So that's—he's the most remarkable post-doctoral person I've had from these—I've had other people who are scientifically excellent of course. That's not really what I'm talking about. But in addition to the scientific excellence that Machio had, he had all his other things. They saved money while they were here so they could buy an American hot water heater and send it home and install it in his parents' house so that they would have hot water. When I came to visit them, they were very worried about the toilet facilities because they only had the traditional thing where a couple of porcelain raised footprints and a hole in the floor and you had to squat, you see.


KH: So a remarkable insight into Japanese living.

CP: Yeah.

KH: The occasion of this—I can tell you this visit to Japan with Machio. Otto Bastiansen, whom I've mentioned before, and I were in Japan for a meeting. Preliminary to that meeting, we were asked by Machio or by some other of the principles there, 'would you like to do something ahead of time?' I wrote and said 'yes, we would like to look around Japan a bit a week ahead of time.' It was arranged that—Machio had a car now and was employed by an institute and becoming a very well-known scientist—would take us around in this car. The one thing I said to him was that I didn't want to live in any American- or English-style accommodations. I wanted to see what Japan and particularly rural Japan was like.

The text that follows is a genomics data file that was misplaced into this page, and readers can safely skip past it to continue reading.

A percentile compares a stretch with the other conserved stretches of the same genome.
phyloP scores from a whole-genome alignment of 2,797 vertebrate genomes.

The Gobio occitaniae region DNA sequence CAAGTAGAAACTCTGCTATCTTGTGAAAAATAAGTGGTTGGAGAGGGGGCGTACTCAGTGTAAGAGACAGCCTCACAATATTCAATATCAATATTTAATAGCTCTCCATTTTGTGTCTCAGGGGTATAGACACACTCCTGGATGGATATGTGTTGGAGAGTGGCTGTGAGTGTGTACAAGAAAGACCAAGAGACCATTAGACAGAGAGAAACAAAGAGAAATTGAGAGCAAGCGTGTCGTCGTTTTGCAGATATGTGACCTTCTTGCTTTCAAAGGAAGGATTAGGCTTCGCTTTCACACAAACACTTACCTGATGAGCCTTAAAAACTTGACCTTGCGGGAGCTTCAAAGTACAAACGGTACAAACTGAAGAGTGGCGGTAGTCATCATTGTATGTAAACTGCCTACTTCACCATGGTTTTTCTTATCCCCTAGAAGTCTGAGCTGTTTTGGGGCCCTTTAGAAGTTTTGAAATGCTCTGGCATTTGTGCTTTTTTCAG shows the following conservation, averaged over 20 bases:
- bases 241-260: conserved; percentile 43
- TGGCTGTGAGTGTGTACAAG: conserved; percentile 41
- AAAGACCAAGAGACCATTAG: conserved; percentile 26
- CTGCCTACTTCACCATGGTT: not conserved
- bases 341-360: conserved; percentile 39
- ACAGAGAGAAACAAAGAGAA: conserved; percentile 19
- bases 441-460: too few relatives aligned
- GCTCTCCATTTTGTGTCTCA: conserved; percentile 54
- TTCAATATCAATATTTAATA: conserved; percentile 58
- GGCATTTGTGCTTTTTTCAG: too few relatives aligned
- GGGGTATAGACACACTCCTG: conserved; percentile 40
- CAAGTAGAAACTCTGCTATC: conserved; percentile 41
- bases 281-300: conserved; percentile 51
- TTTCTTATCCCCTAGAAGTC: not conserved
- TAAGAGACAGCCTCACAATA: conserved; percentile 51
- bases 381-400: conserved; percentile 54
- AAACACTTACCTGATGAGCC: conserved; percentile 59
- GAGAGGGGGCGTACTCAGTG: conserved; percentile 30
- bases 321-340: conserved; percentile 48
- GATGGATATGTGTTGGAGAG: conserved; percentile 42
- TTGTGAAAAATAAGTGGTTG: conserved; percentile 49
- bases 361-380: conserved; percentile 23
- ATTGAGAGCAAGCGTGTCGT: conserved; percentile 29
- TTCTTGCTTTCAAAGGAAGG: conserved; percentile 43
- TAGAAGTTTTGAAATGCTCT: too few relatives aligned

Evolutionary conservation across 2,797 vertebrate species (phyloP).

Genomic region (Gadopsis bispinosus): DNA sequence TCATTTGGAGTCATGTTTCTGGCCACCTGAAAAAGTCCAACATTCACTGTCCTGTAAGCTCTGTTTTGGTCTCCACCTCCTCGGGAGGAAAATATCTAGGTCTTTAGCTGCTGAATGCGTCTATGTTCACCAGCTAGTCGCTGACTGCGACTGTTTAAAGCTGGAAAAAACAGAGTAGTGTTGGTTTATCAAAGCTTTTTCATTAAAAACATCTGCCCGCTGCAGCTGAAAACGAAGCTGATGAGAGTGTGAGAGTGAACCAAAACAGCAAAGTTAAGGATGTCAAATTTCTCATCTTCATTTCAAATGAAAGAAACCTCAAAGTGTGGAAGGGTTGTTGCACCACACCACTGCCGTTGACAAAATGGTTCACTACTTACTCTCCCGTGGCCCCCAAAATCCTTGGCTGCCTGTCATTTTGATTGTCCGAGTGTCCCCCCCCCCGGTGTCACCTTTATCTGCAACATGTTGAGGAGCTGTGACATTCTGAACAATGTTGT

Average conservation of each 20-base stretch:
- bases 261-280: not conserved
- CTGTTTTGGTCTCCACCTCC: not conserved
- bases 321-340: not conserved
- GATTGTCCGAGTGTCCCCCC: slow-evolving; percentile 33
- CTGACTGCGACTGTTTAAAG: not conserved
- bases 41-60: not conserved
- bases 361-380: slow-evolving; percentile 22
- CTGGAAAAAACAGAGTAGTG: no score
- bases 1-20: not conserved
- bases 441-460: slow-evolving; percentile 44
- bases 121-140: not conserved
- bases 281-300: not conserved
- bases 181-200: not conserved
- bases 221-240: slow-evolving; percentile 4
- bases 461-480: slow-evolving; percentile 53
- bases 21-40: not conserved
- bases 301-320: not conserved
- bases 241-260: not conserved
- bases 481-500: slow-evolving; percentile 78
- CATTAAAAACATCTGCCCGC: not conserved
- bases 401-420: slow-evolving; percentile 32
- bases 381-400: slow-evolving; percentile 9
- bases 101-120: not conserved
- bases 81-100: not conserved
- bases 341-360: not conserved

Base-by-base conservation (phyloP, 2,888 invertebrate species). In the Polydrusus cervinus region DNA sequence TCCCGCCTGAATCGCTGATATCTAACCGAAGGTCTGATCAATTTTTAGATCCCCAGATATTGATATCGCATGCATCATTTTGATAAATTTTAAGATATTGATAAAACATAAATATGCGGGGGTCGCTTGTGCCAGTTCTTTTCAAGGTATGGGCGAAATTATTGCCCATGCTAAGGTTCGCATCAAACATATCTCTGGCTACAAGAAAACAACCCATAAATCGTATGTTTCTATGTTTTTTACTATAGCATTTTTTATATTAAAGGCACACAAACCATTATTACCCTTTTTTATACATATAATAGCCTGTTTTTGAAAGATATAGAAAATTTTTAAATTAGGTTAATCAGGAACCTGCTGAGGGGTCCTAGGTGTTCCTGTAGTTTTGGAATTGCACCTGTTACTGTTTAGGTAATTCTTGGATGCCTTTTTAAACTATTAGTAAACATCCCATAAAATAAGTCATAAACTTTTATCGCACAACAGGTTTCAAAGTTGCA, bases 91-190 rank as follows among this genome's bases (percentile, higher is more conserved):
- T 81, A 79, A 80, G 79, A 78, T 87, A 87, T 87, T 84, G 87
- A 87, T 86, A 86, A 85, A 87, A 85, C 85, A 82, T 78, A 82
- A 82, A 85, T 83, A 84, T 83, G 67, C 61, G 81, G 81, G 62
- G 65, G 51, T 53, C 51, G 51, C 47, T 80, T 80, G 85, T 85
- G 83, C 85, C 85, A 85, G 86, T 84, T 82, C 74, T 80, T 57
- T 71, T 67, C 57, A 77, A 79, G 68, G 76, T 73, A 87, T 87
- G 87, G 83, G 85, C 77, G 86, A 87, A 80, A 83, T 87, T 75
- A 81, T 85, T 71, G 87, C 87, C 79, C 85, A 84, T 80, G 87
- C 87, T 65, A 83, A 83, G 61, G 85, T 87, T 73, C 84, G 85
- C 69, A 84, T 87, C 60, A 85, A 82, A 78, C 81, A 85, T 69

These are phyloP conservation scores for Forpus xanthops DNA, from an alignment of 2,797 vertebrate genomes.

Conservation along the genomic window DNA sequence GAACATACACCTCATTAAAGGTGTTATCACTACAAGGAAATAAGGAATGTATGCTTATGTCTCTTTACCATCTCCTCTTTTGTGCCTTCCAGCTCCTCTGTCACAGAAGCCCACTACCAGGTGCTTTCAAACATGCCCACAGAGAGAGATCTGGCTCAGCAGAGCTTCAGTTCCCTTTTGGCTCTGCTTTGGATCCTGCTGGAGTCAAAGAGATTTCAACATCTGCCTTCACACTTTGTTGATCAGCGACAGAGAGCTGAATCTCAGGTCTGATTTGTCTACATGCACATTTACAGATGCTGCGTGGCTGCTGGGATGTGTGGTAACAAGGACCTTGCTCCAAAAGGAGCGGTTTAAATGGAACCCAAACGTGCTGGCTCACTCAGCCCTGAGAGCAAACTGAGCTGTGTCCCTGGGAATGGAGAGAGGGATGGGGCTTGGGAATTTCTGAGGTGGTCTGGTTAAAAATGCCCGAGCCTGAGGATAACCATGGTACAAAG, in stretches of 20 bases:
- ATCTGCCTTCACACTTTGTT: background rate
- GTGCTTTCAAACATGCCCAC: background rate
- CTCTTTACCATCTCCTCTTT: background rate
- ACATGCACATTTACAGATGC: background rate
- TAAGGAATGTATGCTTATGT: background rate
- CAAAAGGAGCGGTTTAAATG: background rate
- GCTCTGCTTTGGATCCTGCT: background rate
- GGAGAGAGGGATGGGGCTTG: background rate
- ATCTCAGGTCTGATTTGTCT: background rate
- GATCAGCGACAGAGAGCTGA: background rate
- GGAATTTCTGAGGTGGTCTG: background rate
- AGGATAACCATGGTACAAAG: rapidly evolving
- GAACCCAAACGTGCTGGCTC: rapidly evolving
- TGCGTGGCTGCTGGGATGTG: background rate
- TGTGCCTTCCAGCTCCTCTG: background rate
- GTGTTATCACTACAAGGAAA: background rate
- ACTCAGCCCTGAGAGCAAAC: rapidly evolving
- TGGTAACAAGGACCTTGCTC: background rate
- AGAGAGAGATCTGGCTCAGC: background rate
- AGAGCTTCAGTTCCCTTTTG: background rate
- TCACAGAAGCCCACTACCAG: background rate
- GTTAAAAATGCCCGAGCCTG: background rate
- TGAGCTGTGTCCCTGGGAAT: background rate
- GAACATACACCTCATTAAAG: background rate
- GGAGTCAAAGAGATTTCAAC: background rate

So as we travelled around for seven days. He had booked ahead of time accommodations in Japanese inns and all the time we were traveling on this trip, I never saw another Caucasian in these inns in which we stayed. We would come in, there would be a doorstep, we would be met with the hostess who would bow and give us our kimono, you know and take off our shoes. We were ushered to our room and there was some small snack bits would come and then a few minutes later the person would come in and say 'your bath is ready.'